Rashaad Jennings, Liberty:  Another player we have seen before, and may be worth a look if the Broncos don't feel they can rely on what Torain offers.  Jennings runs well inside, has a great stiff-arm and good vision.  He played in some zone-offense at Liberty, and could learn and adjust well.  He protects the ball, falls forward and gets downhill, while his cuts are decisive, but not top-level quick.  He also tends to favor an upright running-style like Torain, which could wear him down with enough reps, though he does show he can run low, and may just need more coaching here.  He could be very effective for Denver, but there are limited reps to analyze, so the 2nd round will likely be too high to take a chance.  If I could, i would give him a 3.5 star rating, but as it is, I'll give him the benefit of the doubt and give him a four.

RB--Andre Brown  


Andre Brown, North Carolina State:  Basically a perfect specimen for a zone-block running system, Brown also has some characteristics of the recent New England RBs:  he has been asked to play a limited role out of the backfield, which hampered his stats, and was asked to block in the passing game, as well as catch out of the backfield.  He has excellent running power, and does a good job of leaning forward, running downhill, and keeping his feet moving.  He doesn't have elite quickness but is adequate, and is above-average reading the blocks and cutting.  His hands aren't great but he body catches well, and was adequate in the receiving game.  His combine showed that he will get better in every area, so it is likely that the limited reps along with durability concerns will allow some team to get a deal on a young RB currently in a major upswing, potential-wise.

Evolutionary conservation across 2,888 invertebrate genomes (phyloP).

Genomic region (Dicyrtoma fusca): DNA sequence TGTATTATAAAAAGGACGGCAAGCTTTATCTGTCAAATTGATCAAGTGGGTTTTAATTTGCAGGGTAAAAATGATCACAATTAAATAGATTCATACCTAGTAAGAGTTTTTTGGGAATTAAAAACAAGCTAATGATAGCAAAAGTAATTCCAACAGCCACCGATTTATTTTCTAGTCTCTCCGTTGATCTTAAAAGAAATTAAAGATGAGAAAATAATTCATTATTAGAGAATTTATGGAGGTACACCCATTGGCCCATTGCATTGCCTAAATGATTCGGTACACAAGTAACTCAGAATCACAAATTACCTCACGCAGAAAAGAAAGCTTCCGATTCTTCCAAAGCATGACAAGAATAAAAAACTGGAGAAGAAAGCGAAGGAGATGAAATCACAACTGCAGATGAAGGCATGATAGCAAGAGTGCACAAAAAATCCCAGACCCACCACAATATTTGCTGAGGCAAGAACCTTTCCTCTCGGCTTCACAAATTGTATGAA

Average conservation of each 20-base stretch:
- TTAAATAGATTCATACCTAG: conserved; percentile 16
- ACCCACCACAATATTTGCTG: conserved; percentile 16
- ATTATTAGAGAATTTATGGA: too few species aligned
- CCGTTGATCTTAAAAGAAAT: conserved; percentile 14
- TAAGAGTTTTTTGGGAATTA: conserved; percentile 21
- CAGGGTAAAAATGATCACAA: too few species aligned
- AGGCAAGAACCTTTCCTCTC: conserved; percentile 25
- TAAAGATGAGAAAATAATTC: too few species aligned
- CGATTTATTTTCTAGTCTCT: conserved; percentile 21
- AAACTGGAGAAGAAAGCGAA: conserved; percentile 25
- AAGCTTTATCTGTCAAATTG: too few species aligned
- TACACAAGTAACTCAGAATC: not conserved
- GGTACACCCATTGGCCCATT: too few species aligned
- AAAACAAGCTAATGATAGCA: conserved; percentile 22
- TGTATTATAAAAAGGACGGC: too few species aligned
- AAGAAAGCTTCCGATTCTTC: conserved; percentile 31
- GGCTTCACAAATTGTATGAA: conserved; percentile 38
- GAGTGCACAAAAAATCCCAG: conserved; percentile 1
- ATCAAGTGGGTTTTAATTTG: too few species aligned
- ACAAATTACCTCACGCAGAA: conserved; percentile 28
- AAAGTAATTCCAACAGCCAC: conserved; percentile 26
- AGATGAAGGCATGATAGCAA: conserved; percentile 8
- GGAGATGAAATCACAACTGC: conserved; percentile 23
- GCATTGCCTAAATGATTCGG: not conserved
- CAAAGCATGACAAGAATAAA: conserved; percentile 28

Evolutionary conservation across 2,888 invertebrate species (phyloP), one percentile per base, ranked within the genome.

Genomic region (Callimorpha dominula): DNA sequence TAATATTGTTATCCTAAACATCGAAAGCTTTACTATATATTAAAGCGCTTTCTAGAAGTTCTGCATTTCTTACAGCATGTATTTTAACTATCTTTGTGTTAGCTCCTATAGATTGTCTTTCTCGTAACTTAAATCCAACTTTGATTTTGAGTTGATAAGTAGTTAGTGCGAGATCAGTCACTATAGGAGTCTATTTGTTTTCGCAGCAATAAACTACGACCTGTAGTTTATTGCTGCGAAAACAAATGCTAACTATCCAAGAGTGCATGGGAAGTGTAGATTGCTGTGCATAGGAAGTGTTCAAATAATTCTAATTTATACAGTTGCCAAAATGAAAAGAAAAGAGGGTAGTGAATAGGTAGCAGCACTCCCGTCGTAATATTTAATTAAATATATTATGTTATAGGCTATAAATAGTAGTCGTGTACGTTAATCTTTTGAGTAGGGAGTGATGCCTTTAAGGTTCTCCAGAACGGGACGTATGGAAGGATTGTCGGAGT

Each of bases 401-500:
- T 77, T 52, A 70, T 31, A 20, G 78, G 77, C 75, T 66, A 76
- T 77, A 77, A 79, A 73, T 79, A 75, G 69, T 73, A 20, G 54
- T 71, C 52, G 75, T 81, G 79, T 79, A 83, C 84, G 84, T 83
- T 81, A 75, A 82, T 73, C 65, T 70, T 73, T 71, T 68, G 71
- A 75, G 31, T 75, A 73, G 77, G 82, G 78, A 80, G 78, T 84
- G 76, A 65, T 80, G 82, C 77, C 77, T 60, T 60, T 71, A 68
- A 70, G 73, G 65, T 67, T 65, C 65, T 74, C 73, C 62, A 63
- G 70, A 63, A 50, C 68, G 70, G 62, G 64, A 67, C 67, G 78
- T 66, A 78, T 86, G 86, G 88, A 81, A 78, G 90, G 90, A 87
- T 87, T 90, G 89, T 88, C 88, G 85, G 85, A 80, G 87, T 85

RB--Shonn Greene  


Shonn Greene, Iowa:  Greene runs hard and stays low, which allows him to bounce off defenders and keep the legs moving.  His pass blocking is willing and above average, and he seems to take some degree of pleasure in popping defenders.  He is another back, like Wells, who was used sparingly as a receiver, and there were questions regarding his coachability and attitude that only sit-down interviews will be able to dispel.  He isn't really fast enough to be a home-run threat, but he has good, quick feet and nice vision.  Not as many cutback runs as you would like in an evaluation for the Broncos, and overall not a lot of tape to watch period, as a one-year starter, but it is easy to like what you see.  I think the Broncos will be hoping he slips a bit before they need to make a decision about him.